In the glory days of radio, a DJ could launch a musician’s career with the spin of a record. That same power of individually-curated music discovery is at the root of Broadcast, a new Web application that allows anyone to stream their own online radio show live to a global audience.
Broadcast is part of Grooveshark, a music streaming service founded in 2006. Grooveshark sports a music library of more than 15 million songs, and this sizable library is where users pull tracks to use in their Broadcasts. Unlike streaming giants Rdio and Spotify, Grooveshark allows users to upload their own music files to the service’s library, an ability that has gotten the company into some long-term (and ongoing) legal disputes with record companies. It also makes for a highly diverse music library, featuring rare tracks from international artists and unsigned bands.
We were excited to give Broadcast a spin. What music fan doesn’t relish the chance to share their amazing musical taste with an audience? We fired up the preview version of Grooveshark with Broadcast and hit the Start Broadcasting button to the left of the player controls near the bottom of the screen. We found we were able to get our own station up and running in under a minute.
We were prompted to title our Broadcast and give it a genre and description so other users could find it. Broadcasts are completely public and can be joined by anyone else using the service.
To get our Broadcast started, we used the Add Song search tool to find a few tracks to kick off our hot new radio show. Searching by title, artist or album triggered a drop-down menu of search results, with the option to add the tracks to our queue. We added a few songs, and just like that our music choices were being broadcast live over the Internet to anyone who cared to listen, which, at first, was no one.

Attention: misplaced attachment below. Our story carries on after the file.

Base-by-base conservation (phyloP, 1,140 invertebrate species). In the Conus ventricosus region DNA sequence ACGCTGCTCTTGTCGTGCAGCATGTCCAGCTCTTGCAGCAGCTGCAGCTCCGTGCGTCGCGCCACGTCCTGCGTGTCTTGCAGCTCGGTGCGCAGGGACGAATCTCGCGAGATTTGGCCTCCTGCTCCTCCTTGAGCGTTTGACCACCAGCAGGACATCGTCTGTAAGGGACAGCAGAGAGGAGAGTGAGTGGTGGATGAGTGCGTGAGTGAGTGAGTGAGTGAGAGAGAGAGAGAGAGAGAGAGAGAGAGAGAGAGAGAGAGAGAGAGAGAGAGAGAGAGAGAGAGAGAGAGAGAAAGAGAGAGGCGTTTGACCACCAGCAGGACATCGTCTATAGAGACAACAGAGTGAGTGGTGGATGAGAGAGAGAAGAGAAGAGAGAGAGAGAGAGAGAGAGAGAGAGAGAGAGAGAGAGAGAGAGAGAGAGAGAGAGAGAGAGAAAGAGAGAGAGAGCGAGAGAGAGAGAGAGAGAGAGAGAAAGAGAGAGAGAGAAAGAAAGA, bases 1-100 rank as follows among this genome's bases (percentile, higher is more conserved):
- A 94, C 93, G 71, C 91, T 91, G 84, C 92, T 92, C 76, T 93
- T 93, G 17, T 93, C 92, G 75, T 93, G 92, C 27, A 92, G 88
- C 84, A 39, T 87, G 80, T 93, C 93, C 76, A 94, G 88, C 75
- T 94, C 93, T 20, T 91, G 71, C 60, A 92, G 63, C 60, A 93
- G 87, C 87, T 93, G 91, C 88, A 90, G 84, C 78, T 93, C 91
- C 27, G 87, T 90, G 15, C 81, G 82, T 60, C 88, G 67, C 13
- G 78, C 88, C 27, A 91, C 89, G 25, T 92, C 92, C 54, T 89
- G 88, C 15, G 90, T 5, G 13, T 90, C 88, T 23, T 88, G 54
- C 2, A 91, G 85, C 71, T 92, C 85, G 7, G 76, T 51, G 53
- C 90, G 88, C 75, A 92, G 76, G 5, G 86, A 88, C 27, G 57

Broadcasting music in an empty room isn’t much fun, so we brought some of our Laptop coworkers in to check out the social experience. The Broadcast interface is designed to encourage interaction between listeners and the person running the show, and a few handy tools make it easy for listeners to chat and search the Grooveshark library to suggest tracks. Once a track is suggested, the DJ can instantly add it to the Broadcast’s queue.
We were impressed by how much flexibility Broadcast’s interface offered. It’s easy to rearrange your queue on the fly so you can curate the mood of your room. Listeners are able to see the songs that have been suggested, and can vote these songs up or down. The songs that have been voted up appear at the top of the suggestion queue, so they’re more likely to be approved by the DJ. We only had eight people in our room and suggestions still came in faster than we could approve them, so the need for a rating system for suggestions quickly became clear. It’s a thoughtful touch and is a great way for listeners to help moderate the feel of a room.
Broadcast holds a lot of potential as a tool for bands and podcasters who want to develop their audience. Broadcasters can currently record up to 30 seconds of audio from within the Broadcast interface to include in their queues, and we can see how the ability to record longer stretches of audio could lead to meticulously produced Broadcasts complete with station IDs, commentary between songs and even interviews with artists. We can imagine musicians launching their albums on this service so they can share in a social listening experience with their fans.
Broadcast launches today at preview.grooveshark.com and is available for anyone with a Grooveshark account (you can sign up for free).